"Only One Technology"'"One Source, First Choice"
|Founded||January 1898 (or 15 July 1918 (as a Okuma IronWorks Co.,Ltd.))|
|Headquarters||Oguchi-cho, Aichi Prefecture, Japan|
|Employees||2,080 (April 2010)|
OKUMA (オークマ株式会社 Okuma Corporation?) is a machine tool builder based in Oguchi-cho, Aichi Prefecture, Japan. It has global market share in CNC machine tools such as CNC lathes, machining centers, and turn-mill machining centers.
|This section requires expansion. (April 2013)|
Founded in 1898 and established in 1918, Okuma is a machine tool builder with a history of more than 100 years. Lathes were the main product category in the early days of company. The line now includes many CNC machine tools, including lathes, machining centers (mills), multitasking (turn-mill) machines, and grinders. Okuma's Double-Column Machining Center has a large market share in Japan.
Most machine tool builders source their CNC controls from partners such as Fanuc, Mitsubishi, Siemens, and Heidenhain. Several builders have developed their own CNC controls over the years (including Mazak, Okuma, Haas, and others), but Okuma is unusual among machine tool builders for the degree to which it designs and builds all of its own hardware, software, and machine components. This is the company's "Single Source" philosophy.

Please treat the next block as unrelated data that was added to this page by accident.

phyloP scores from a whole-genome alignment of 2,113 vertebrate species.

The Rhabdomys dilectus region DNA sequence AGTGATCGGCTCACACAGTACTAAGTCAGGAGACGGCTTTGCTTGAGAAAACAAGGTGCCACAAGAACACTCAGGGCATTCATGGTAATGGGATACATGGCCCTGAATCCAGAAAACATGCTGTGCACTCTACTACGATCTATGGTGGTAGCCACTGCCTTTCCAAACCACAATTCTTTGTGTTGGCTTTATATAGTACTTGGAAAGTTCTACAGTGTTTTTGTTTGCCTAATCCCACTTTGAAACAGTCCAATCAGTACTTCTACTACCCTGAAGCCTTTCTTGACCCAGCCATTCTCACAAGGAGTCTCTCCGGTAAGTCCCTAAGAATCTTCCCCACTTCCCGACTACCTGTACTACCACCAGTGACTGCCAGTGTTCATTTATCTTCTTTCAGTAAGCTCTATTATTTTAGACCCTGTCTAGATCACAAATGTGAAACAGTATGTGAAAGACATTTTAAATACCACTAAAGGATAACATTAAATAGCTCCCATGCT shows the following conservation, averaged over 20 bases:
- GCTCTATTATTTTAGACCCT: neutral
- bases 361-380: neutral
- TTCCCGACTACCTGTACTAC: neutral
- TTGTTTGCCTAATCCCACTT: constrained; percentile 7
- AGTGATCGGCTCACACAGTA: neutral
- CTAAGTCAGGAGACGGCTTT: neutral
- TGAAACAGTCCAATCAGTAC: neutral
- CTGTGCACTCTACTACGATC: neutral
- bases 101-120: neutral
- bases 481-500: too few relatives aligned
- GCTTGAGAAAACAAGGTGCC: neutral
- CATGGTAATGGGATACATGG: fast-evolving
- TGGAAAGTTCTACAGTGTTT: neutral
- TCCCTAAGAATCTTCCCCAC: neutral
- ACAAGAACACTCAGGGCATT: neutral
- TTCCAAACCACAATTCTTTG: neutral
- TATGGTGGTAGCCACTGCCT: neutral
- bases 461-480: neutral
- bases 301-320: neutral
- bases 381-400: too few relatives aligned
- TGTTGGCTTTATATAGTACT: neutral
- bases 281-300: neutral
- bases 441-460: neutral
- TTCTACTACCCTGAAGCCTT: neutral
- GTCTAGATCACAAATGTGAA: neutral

Okuma's CNC control is called the "OSP" series. It offers closed-loop positioning via its absolute position feedback system. The "OSP" name began as an abbreviation for "Okuma Sampling Pathcontrol".
In an industry that pushes hard for continual technological innovation, Okuma has often been an innovative leader. For example, it has been among the leaders of development for thermal compensation and collision avoidance. Thermal compensation is designing the machine elements and control to minimize the dimensional distortion that results from the heat generated by machining. This is done both by preventing heat buildup (for example, flowing coolant through machine elements formerly not cooled) and by detecting and compensating for temperature rises when they occur (for example, monitoring temperature with a sensor and using the sensor's output signal as input to the control logic). Collision avoidance is designing the machine to predict and prevent interference, for example, having the machine "know" the form and location of all fixturing so that it can foresee a crash and stop its own movement before crashing. Recent innovation includes technology to avoid chatter, both by predicting and preventing it and by early automatic detection and correction (via dynamic changes of speeds and feeds) when it does occur.